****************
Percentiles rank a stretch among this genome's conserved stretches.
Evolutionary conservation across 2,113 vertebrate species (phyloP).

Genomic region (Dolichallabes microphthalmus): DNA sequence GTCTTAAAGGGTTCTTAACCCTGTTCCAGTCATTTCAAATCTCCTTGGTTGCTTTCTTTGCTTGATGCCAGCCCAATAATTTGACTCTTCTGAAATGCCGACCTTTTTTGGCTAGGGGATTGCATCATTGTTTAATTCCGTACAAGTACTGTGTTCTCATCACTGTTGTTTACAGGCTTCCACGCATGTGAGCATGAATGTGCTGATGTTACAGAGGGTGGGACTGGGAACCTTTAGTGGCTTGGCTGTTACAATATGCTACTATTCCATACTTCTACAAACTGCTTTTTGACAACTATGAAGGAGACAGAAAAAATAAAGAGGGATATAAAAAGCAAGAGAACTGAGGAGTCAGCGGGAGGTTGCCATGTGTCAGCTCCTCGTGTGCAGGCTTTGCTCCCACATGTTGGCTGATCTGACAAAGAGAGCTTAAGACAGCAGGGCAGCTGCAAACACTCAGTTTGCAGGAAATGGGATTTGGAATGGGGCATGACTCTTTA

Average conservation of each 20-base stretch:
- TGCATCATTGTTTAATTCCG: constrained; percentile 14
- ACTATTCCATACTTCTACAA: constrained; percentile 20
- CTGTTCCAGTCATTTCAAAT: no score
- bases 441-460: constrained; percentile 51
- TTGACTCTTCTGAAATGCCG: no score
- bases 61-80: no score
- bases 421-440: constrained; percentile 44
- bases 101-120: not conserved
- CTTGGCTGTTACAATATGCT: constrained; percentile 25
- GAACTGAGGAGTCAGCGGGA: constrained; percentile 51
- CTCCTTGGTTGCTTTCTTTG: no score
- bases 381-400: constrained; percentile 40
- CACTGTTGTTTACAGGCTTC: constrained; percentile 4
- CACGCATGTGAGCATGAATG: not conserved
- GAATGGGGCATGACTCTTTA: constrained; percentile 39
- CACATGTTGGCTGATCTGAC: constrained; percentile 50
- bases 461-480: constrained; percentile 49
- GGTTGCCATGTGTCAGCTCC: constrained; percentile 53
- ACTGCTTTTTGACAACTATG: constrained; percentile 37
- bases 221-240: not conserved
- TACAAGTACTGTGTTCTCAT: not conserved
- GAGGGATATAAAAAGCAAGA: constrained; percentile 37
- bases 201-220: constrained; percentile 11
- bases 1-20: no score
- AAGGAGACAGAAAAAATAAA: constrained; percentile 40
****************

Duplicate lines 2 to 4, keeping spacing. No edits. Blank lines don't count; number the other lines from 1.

Evolutionary conservation across 2,113 vertebrate species (phyloP).

Genomic region (Dolichallabes microphthalmus): DNA sequence GTCTTAAAGGGTTCTTAACCCTGTTCCAGTCATTTCAAATCTCCTTGGTTGCTTTCTTTGCTTGATGCCAGCCCAATAATTTGACTCTTCTGAAATGCCGACCTTTTTTGGCTAGGGGATTGCATCATTGTTTAATTCCGTACAAGTACTGTGTTCTCATCACTGTTGTTTACAGGCTTCCACGCATGTGAGCATGAATGTGCTGATGTTACAGAGGGTGGGACTGGGAACCTTTAGTGGCTTGGCTGTTACAATATGCTACTATTCCATACTTCTACAAACTGCTTTTTGACAACTATGAAGGAGACAGAAAAAATAAAGAGGGATATAAAAAGCAAGAGAACTGAGGAGTCAGCGGGAGGTTGCCATGTGTCAGCTCCTCGTGTGCAGGCTTTGCTCCCACATGTTGGCTGATCTGACAAAGAGAGCTTAAGACAGCAGGGCAGCTGCAAACACTCAGTTTGCAGGAAATGGGATTTGGAATGGGGCATGACTCTTTA

Average conservation of each 20-base stretch: